~!I j ~.l I

otherwise "

is allocated among the States according

to thei r total

population:

a State that has 5 percent of the total

, ::::1
iji II

::::: :: t
:::::" U

:::::::: 1

The

~i! '
fl

I i r: I'i
vi.... \
~ii

::" that

about the same proportion of the population in each State

abled and UbI0 f - ona suscep e voca

ti

re

dis-

habUit on. ti

If that

assumption is correct, each State can, with the Federal grant and

~I

i' !I &1
1:'

u.d~ I ,: ~1)..t
~'1'rt

v4, ~

-I

\ the State matching

funds, make approximately the same headway each

I year in the
free,

vocational rehabilitation of its disabled.

A State is

if it desires and has the revenues, to spend from its own

funds more than is necessary to match the Federal allotment.

the extent that it does so, it exceeds the national minimum set up
by the apportionment formula of the Fede ral aid act.

Graphically the ideas in the preceding paragraph assume a
form something like that in chart 1.
In the bar chart 100 percent

represents the expenditures required to establish comparatively the
same level of performance in each State as measured by the legal
formula for the apportionment of Federal funds.

I t would

be

expected that those States that appropriated more than necessary
to match the Federal funds . indicated at the left of the

chart.

--,

-,- ----

---- '

_~~__ __-

Chart l. --Hypothetical

illustration of division of costs of federally-aided State programs under legislation of traditional type

100~ national

minimum

50~

State

44 45

46 47

48

Legend:
State expenditures in excess of matching requirement

122

State matching funds

Federal grant

would normally be those States with relatively the most

resources,

if it is assumed that a uniformly intense demand for the service

prevails from State to State.
To chart the general idea underlying the grant system as in
chart 1 conveys. of course, the impression that the me~sures of need in each State to attain the national minimum are much more
exact than they actually are in practice.

Nevertheless ,

in the

formulation of most Federal aid acts there bas been an effort to d~vise some presumptive measure, however crude it may be, of the

comparative ' need of each State for the aided service.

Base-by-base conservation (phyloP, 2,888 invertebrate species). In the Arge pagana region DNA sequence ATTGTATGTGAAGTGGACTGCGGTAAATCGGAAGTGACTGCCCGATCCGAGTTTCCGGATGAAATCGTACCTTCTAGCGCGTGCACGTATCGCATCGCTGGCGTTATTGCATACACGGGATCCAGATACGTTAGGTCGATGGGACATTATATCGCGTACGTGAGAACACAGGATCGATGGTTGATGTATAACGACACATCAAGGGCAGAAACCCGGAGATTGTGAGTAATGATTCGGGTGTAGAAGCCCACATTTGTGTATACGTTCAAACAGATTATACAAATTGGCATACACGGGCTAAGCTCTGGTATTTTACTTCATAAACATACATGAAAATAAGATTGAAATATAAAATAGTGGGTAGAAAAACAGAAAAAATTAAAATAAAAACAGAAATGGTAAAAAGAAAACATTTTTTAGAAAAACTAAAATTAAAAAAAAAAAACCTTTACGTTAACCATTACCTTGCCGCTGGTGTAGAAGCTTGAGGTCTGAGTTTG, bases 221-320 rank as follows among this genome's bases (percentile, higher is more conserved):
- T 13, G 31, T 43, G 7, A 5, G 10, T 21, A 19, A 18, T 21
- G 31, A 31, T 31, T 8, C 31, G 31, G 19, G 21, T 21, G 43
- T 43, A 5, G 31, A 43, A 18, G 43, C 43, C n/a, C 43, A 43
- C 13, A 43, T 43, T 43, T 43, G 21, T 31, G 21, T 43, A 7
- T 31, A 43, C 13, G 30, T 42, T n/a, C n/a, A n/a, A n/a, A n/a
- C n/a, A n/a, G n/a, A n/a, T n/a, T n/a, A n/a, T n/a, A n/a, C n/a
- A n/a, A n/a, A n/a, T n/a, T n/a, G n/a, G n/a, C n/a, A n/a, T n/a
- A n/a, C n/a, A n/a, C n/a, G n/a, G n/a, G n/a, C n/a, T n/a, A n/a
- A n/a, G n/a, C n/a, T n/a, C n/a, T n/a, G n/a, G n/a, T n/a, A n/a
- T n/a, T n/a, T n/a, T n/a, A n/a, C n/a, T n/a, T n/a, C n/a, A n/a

At the

inception of most federally-aided programs it was not essentia! that these measures be accurate since grants were generally designed to stimulate the inauguration of service rather than to insure the
maintenance of a uniformly high level of service quanti
all the States.

tati vely in

It was only necessary to apportion the Federal

funds in an apparently equitable way among the States and this

usually involved the use of a formula based on factors that might
be presumed to be related to the need for or the cost of performing

the aided service.
The assistance grants under the Social Security Act are

somewhat different in form from traditional Federal :-:--. id

practice

but in certa~n important respects they are identical in principle

vi th the older component

s of the grant

system.

The older form of

Henry

See the discussion of the problem of apportionment by Bittermann, J., State and Federal Grants- In-Aid, ch. 20, 1938.

.. -'

--_.~

g~nt is based

on the appropriation of a fixed sum to be apportioned

among the States according to their re- lative need for the service

and gene~lly to be matched , dollar for dollar, by State and local

funds. Thus ,

the cost of the minimum program would be equally

shared by Federal and State governments.

The Social Security Act

instead of providing that fixed sums shall be apportioned among the
States according to some measure of the relative need for each of
the categories of public assistance , authorizes grants to equal the
expendi tures from State and local funds to meet public assistance

costs falling wi thin the limits of the Federal act.

The Social

Securi ty Act defines categories of assistance and authorizes

led

indefinite grants equal to State and local outlays wi thin those

categories; the older type of Federal aid act defines the function